A CDC reportpdf icon released in advance of National Transgender HIV Testing Day found that 4 in 10 transgender women surveyed in seven major U.S. cities have HIV. The report, one of the most comprehensive surveys of transgender women in the United States to date, also revealed that nearly two-thirds of African American/Black transgender women and more than one-third of Hispanic/Latina transgender women surveyed have HIV.
These findings demonstrate the pressing need for scaled-up HIV prevention and care strategies for transgender women. CDC is actively working to address disparities through strategic program funding and partnerships throughout the nation.
Interviews conducted in 2019 through early 2020 with 1,608 transgender women living in Atlanta, Los Angeles, New Orleans, New York City, Philadelphia, San Francisco, and Seattle found that 42% of respondents with a valid HIV test result had HIV.
The report found stark racial and ethnic differences in HIV rates among respondents. Sixty-two percent of Black transgender women and 35% of Hispanic/Latina transgender women had HIV, compared to 17% of white transgender women. Furthermore, nearly two-thirds of the women surveyed lived at or below the poverty level, and 42% had experienced homelessness in the past 12 months.
“These data provide a clear and compelling picture of the severe toll of HIV among transgender women and the social and economic factors — including systemic racism and transphobia — that are contributing to this unacceptable burden,” said Demetre Daskalakis, MD, MPH, director of CDC’s Division of HIV/AIDS Prevention. “Reducing HIV in these communities will require that public health and other providers of social and prevention services design innovative and comprehensive status-neutral solutions to overcome barriers to whole person prevention and care.”
A status-neutral approach to HIV services means ongoing engagement in HIV prevention, care, and treatment regardless of a person’s HIV status. HIV testing serves as the gateway to services for HIV prevention or treatment.
The study also examined use of specific prevention services and found that only 32% of participants without HIV reported using pre-exposure prophylaxis (PrEP). PrEP is recommended for people who are at risk of HIV exposure from sex or injection drug use. When taken as prescribed, PrEP is highly effective at preventing HIV. Previous studies have found that low uptake of PrEP among transgender women may be due to a range of factors, including medical mistrust due to experiences of transphobia, lack of trans-inclusive marketing, and concerns about drug interactions between hormones and PrEP. In this study, 67% of participants without HIV were taking hormones for gender affirmation.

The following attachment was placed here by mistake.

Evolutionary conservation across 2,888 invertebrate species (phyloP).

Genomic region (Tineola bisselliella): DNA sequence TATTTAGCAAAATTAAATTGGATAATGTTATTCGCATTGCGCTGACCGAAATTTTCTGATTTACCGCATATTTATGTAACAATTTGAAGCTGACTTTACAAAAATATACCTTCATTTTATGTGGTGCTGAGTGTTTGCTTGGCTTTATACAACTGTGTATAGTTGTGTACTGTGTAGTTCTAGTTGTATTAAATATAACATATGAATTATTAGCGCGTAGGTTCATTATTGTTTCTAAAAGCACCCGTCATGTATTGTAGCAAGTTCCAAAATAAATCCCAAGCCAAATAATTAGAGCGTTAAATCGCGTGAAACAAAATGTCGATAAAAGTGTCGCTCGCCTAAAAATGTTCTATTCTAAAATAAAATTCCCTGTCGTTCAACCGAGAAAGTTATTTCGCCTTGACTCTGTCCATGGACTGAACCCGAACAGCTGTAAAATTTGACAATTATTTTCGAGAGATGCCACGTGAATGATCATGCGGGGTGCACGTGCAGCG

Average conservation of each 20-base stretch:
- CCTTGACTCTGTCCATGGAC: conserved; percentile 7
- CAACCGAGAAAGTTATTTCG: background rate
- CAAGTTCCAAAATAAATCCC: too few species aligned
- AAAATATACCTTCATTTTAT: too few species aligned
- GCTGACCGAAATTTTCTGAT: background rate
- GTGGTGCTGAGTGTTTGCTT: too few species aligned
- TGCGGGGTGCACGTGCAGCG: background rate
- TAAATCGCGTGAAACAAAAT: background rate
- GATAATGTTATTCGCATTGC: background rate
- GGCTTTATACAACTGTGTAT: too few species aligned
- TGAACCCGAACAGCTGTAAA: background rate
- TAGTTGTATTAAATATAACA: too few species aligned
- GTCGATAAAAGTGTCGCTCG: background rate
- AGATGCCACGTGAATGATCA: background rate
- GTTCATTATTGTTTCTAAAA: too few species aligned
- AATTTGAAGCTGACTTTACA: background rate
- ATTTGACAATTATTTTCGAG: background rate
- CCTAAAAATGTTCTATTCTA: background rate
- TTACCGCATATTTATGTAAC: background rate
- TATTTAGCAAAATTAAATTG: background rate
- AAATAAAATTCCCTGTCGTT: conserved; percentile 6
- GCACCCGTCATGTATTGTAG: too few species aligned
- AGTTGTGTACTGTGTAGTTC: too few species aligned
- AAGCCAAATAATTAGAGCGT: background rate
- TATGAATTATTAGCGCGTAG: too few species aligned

These results show how critical it is that HIV prevention and care efforts reach beyond traditional settings and are culturally informed and responsive to community needs. To reverse these findings, increased partnerships with the transgender community and expanded efforts are essential to eliminate socioeconomic barriers to care, including systemic racism, poverty, and stigma, and address unequal access to health care, educational inequity, housing instability, and employment circumstances.
As part of CDC’s ongoing mission to confront HIV and the social determinants of the epidemic, CDC has accelerated efforts to reduce health disparities among transgender women and other groups. Transgender people are a priority for CDC’s major HIV prevention funding programs, including funding to state and local health departments and community-based organizations (CBOs). For example, CDC is providing 30 CBOs with focused funding of nearly $11 million per year over five years to support HIV testing, linkage to care, and prevention services with a focus on transgender people.
The ongoing Ending the HIV Epidemic initiative also supports efforts to overcome barriers to HIV prevention and treatment in the 57 areas of the country hardest hit by HIV, including the seven cities where this survey was done. Ending the HIV Epidemic priority areas account for about two-thirds of new infections among Blacks and Hispanics/Latinos in the U.S. At the heart of the Ending the HIV Epidemic initiative are community-driven plans that require funded recipients to actively engage people with, and at risk for, HIV in the design and implementation of localized HIV prevention activities. This includes the use or expansion of innovative, community-tailored HIV testing and care strategies for transgender people.
National Transgender HIV Testing Day is observed each year on April 18 and is an opportunity to recognize the importance of routine HIV testing and status awareness — as well as HIV prevention and patient-centered care — for transgender and gender non-binary people.
“HIV testing is the gateway to all treatment and prevention, and expanding testing means more transgender women are aware of their status and can engage in the care they need — if we help them connect to appropriate and responsive care services,” said Joseph Prejean, PhD, acting deputy director for surveillance, epidemiology and laboratory science in CDC’s Division of HIV/AIDS Prevention.
For more information from CDC’s National Center for HIV/AIDS, Viral Hepatitis, STD, and TB Prevention, visit www.cdc.gov/nchhstp/newsroom